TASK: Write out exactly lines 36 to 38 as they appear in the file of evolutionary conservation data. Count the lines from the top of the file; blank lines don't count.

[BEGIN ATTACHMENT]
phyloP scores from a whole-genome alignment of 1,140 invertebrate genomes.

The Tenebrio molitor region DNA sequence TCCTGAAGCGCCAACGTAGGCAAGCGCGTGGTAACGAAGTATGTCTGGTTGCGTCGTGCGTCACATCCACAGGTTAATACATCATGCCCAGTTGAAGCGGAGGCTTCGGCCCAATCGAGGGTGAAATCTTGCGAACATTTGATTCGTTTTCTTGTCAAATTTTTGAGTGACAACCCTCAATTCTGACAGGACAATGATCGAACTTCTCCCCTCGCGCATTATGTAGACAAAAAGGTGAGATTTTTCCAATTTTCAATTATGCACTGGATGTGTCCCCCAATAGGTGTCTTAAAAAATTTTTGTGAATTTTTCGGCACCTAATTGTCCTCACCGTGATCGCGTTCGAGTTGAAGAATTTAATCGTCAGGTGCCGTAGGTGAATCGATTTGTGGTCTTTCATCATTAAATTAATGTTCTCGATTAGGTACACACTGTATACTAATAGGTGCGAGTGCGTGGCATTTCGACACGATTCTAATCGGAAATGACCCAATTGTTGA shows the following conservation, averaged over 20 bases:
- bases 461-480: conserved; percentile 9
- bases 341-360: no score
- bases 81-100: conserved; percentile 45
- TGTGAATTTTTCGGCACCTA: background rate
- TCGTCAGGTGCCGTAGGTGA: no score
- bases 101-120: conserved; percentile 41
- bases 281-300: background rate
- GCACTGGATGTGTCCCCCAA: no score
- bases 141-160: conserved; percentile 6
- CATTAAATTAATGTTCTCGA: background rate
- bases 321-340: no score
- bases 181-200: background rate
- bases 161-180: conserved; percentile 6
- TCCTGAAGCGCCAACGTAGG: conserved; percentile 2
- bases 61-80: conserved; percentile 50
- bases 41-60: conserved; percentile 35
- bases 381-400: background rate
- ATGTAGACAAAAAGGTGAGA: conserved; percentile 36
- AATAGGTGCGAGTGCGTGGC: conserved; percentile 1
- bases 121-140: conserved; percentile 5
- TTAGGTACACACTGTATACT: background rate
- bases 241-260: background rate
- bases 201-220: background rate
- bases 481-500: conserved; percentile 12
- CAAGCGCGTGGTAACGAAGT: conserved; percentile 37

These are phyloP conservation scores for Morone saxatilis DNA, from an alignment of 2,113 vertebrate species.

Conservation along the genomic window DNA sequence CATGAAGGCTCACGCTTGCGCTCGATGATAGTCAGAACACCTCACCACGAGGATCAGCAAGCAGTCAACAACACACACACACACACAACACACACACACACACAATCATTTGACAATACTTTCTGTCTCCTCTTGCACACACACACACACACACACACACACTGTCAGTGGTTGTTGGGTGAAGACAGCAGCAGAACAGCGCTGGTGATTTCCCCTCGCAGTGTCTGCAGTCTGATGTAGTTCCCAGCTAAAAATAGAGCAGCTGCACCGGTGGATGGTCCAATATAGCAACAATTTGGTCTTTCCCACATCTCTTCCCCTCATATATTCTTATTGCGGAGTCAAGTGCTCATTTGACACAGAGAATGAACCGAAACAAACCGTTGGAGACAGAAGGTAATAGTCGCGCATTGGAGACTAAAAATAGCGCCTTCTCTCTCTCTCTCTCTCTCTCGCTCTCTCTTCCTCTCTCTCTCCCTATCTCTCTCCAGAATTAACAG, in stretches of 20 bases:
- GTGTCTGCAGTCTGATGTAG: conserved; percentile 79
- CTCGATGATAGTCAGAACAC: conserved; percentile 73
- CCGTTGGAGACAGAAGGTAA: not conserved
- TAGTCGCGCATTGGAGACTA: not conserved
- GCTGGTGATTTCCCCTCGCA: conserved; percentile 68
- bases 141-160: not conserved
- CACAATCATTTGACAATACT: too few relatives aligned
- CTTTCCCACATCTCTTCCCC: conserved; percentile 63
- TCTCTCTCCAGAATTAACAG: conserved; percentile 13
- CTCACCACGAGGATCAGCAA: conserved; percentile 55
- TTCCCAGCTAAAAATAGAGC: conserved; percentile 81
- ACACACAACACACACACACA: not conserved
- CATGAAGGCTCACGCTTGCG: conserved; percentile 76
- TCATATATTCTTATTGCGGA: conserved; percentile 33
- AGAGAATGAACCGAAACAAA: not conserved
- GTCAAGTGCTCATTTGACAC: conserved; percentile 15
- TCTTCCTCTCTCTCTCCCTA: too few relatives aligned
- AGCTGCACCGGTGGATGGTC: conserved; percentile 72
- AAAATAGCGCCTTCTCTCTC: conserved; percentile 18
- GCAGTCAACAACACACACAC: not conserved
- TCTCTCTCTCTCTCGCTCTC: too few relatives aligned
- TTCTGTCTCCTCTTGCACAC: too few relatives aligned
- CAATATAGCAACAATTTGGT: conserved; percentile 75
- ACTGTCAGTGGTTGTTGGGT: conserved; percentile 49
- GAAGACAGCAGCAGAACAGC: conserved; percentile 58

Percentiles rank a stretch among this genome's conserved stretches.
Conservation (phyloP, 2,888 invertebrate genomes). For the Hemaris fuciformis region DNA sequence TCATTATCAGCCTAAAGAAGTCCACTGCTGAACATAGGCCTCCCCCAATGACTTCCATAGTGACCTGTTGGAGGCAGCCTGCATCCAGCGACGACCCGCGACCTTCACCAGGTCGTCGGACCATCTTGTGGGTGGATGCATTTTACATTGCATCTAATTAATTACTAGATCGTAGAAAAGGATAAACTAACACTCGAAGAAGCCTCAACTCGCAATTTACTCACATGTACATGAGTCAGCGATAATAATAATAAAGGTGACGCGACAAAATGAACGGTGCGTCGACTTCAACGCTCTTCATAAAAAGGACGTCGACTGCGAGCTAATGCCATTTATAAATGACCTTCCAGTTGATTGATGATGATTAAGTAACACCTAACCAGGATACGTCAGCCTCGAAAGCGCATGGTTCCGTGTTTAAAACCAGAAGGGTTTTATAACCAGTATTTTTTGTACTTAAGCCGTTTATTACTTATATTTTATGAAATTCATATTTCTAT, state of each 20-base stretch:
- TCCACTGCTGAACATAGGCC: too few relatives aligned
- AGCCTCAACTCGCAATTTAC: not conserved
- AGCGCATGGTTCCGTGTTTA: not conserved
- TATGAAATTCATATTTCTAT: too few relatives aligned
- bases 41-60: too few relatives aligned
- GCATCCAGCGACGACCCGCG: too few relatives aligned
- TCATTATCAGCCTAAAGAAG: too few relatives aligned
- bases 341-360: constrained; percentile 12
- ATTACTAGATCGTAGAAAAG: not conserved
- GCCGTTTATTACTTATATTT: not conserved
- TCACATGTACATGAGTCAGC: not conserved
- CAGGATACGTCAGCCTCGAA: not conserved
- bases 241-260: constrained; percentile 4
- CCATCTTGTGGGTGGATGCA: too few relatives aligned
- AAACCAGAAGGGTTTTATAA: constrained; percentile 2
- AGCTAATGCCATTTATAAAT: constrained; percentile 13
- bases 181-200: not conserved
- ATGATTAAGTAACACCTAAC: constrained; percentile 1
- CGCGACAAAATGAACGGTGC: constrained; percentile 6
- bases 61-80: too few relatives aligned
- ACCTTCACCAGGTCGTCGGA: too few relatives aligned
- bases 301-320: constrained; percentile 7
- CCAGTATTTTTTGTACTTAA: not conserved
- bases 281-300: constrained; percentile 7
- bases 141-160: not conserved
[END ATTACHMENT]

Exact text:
- CACAATCATTTGACAATACT: too few relatives aligned
- CTTTCCCACATCTCTTCCCC: conserved; percentile 63
- TCTCTCTCCAGAATTAACAG: conserved; percentile 13